A stop on road to recovery

Treat: A 10-year-old recovering from a bullet wound enjoys a day spent watching the Ravens practice.

July 27, 2002|By Josh Mitchell | Josh Mitchell,SUN STAFF

It's been 12 days since a stray bullet struck 10-year-old Tevin Montrel Davis in the neck and left him fighting for life as his father carried him to a West Baltimore hospital.

Tevin's mother isn't sure when things will return to normal - or whether they will - but yesterday brought a positive sign: Tevin was having fun again.

He and his family attended the Ravens training camp at McDaniel College in Westminster. The day began with a black limousine - sent by star linebacker Ray Lewis - picking up the family at 8 a.m., and ended with Tevin awash in autographed jerseys, team hats and used athletic gloves.

"It feels so good to see smiles on his face," said Tevin's mother, Antoinette Davis, "and no more tears rolling from his eyes."

It's been a stressful week for Tevin, who returned home July 20 after spending four days at Johns Hopkins Children's Center. The man charged in the shooting - 19-year-old Perry Spain, whom Tevin once called a friend but now fears - was released on $35,000 bail and returned to his home on the same block as the boy.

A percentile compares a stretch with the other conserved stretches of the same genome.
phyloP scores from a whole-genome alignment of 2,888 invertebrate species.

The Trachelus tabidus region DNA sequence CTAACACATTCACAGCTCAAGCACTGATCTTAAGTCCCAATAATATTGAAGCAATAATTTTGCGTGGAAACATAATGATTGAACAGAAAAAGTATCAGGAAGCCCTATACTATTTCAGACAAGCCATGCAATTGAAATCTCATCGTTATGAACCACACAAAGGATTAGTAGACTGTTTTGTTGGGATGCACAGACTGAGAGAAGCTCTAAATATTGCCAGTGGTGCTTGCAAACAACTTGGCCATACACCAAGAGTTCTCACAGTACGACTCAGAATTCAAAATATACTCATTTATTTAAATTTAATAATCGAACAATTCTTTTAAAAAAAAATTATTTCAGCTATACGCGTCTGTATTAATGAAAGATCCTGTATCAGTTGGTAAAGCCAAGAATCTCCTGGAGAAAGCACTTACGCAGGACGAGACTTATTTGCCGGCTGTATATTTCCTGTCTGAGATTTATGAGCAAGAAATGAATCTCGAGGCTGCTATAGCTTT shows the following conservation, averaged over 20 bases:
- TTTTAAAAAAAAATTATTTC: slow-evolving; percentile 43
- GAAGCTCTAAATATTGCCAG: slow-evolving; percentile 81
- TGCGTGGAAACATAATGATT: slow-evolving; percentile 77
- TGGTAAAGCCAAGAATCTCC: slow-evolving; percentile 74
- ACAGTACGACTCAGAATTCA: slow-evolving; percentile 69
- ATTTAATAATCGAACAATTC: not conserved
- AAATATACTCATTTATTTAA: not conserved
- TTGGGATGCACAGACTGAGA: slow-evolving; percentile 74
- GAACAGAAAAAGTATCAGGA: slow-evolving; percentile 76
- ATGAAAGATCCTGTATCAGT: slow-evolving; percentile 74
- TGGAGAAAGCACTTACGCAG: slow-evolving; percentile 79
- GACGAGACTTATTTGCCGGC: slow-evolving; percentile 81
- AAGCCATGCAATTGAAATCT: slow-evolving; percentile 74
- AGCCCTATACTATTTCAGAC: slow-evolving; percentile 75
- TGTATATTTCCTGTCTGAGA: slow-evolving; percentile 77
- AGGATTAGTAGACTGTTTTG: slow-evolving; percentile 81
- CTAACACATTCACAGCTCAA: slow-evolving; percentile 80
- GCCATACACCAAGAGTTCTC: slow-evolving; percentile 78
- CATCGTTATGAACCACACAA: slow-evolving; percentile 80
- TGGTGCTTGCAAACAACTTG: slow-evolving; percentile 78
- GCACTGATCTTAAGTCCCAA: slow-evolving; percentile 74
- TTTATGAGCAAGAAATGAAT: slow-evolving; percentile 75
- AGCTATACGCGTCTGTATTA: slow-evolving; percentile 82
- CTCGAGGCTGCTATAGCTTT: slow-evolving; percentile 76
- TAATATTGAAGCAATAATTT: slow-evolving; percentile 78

But Tevin continues to recover. He is watching professional wrestling, which he loves. The pain in his mouth has subsided, and the only remaining signs of the shooting are a white bandage behind his left ear and a gap in his mouth where two teeth were knocked out by the bullet.

"It was bad luck when I got shot," Tevin said. "Now, it's good luck because I'm here with my family, meeting the Ravens."

For that, the family thanked Lewis, who had heard about the shooting on the news and said he felt obligated to do something for the boy.

As the Ravens performed drills in a gymnasium, Tevin, wearing a No. 52 jersey in honor of his favorite player - Lewis - and an oversized team hat that ballooned over his ears, looked on from the top row of the bleachers. When the workout ended, Lewis walked past the horde of reporters and cameras awaiting him and hugged Tevin.

"I see you've got on the right jersey today," said Lewis, wrapping his arm around the boy's shoulders.

"Why didn't you visit me at the hospital?" Tevin asked.

"I had to come to work," Lewis answered. "That's why I brought you out here today."

Lewis said later that Tevin is an inspiration to him and the Ravens.

"What he went through, he'll never understand until he gets older," Lewis said. "He can teach us the value of enjoying life every moment. I was giddy all day today, not to play football, just to meet this kid."

In addition to giving Tevin a signed jersey and lunch at Ruby Tuesday yesterday, Lewis promised him tickets to a Ravens game.

Team president David Modell said he has been following Tevin's progress. "It's unbelievable," Modell said. "I have four kids, and it hurts your heart to hear that."

Among other gifts Tevin received were used gloves from tight end Todd Heap.

"It's like his birthday," said Tevin's father, Rodney Harden, who works as a security guard at Ravens home games. "He's like a kid in a candy factory."

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